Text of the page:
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Over five days the 2009 Outdoor Retailer Summer Market was filled with rich experiences that went far beyond the sale of products. Continue to check in with the Joy Trip Project blog and podcast for great stories soon to be in the mix. Coming up there’s an interview with Outdoor Industry Association breakfast meeting keynote speaker Carr Hagerman. This former street performing artist and the author of the book “Top Performer” shares his thoughts on how to make something from nothing with the power of active enthusiasm.

Carr Hagerman

Carr Hagerman

We’ll also hear from K2 climber and environmental activist extraordinaire Rick Ridgeway who spoke at the biannual meeting of the Conversation Alliance. His new program “Freedom To Roam” Rick uses storytelling as a vehicle for social change to prevent the loss of wildlife habitats to climate change.

Rick Ridgeway

Rick Ridgeway

There will soon be a blog post profile of the new executive director of Big City Mountaineers Syd Jones. As an African-American, Jones offers a long awaited perspective on exposing young people, particularly minorities, to the joy of outdoor recreation.

Syd Jones

Syd Jones

And speaking of young people you’ll hear a podcast interview with 19-year-old kayaking champion Emily Jackson. She’s not only a talented freestyle whitewater racer but she’s also a philanthropist, devoting much of her free time and prize money to malaria relief in Africa.

Emily Jackson

Emily Jackson

Jon Bowermaster

Jon Bowermaster

On the adventure front, there’s a terrific conversation with explorer and filmmaker Jon Bowermaster who talks about his new book “Wildebeest in a Rainstorm.” In a collection of stories from some of the great outdoor visionaries of modern times Bowermaster offers up an exciting anthology of writings on the likes of Will Steger, David Brower, Robert F. Kennedy Jr., Doug Tompkins and others.

We’ll visit with climber Steve House and hear about his new book “Beyond the Mountain.” Reinhold Messner called House “The best high-altitude climber in the world today.” He’ll share in this interview some of his experiences through the various aspects of mountaineering.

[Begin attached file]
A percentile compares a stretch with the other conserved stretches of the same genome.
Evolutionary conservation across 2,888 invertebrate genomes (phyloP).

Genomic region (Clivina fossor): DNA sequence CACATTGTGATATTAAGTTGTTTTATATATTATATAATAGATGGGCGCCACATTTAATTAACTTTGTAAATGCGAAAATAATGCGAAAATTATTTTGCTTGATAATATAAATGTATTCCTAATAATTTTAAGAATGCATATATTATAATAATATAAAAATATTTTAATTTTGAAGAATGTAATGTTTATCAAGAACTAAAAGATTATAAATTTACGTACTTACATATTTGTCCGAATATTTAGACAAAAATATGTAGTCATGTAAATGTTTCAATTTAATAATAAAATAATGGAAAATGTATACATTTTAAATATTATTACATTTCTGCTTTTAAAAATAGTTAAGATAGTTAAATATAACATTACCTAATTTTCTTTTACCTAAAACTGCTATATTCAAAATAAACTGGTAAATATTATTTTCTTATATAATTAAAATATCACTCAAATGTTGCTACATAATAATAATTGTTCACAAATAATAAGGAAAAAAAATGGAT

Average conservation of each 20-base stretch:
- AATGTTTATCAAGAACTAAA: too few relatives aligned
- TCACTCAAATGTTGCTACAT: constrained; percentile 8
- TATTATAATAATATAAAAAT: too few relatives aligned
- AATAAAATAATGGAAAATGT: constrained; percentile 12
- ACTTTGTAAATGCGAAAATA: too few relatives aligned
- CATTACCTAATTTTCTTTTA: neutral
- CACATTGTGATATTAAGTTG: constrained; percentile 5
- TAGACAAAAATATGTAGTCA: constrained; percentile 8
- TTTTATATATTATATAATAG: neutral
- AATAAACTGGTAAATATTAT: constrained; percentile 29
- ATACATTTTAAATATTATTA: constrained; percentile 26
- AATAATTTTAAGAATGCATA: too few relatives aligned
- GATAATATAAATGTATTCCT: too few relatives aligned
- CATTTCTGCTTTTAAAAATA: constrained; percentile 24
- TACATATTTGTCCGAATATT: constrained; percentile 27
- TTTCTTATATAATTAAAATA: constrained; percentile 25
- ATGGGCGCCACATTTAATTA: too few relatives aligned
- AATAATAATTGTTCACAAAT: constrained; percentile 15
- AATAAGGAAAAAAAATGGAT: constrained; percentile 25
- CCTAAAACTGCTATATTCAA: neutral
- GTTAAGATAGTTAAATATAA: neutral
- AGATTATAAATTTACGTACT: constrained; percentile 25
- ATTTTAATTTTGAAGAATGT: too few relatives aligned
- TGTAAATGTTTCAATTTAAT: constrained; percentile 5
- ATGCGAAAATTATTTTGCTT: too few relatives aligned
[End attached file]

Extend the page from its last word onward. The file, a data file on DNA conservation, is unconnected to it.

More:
Steve House

Steve House

And finally we’ll share the work of fine artist and climber Jeremy Collins who discusses the illustrations and paintings in his book “Intuition.” With quick sketches and  intricately crafted drawings in vivid colors, Collins reveals his view of the world as seen through the eyes of both artist and adventurer.

Jeremy Collins

Jeremy Collins

As I said, Outdoor Retailer Summer Market 2009 was the best show ever! All the technical innovations and advances in brand development I’ll leave for the moment to other reviewers and future posts of my own here and there. But I hope in the coming weeks you’ll look to the Joy Trip Project to discover some of the people who use the gear and clothing that makes their adventures possible. As I made my way down the trail from Ensign Peak and as I write this now I find myself thrilled with the prospects for the future. And I am proud to play even a small part in such a dynamic and exciting industry. And I am honored to tell the stories of so many wonderful and talented people.  –JEM

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Author:James

I'm a freelance journalist that specializes in telling stories about outdoor recreation, environmental conservation, acts of charitable giving and practices of sustainable living.

4 Responses to “ORSM09 More about people than product”

  1. Margie
    July 29, 2009 at 9:11 pm #

    Damn, well written! Nice work, and thanks for the thoughtful post.

  2. Margie
    July 29, 2009 at 9:11 am #

    Damn, well written! Nice work, and thanks for the thoughtful post.

  3. July 30, 2009 at 3:50 am #

    Thanks Margie. It was a pleasure to work with all of you.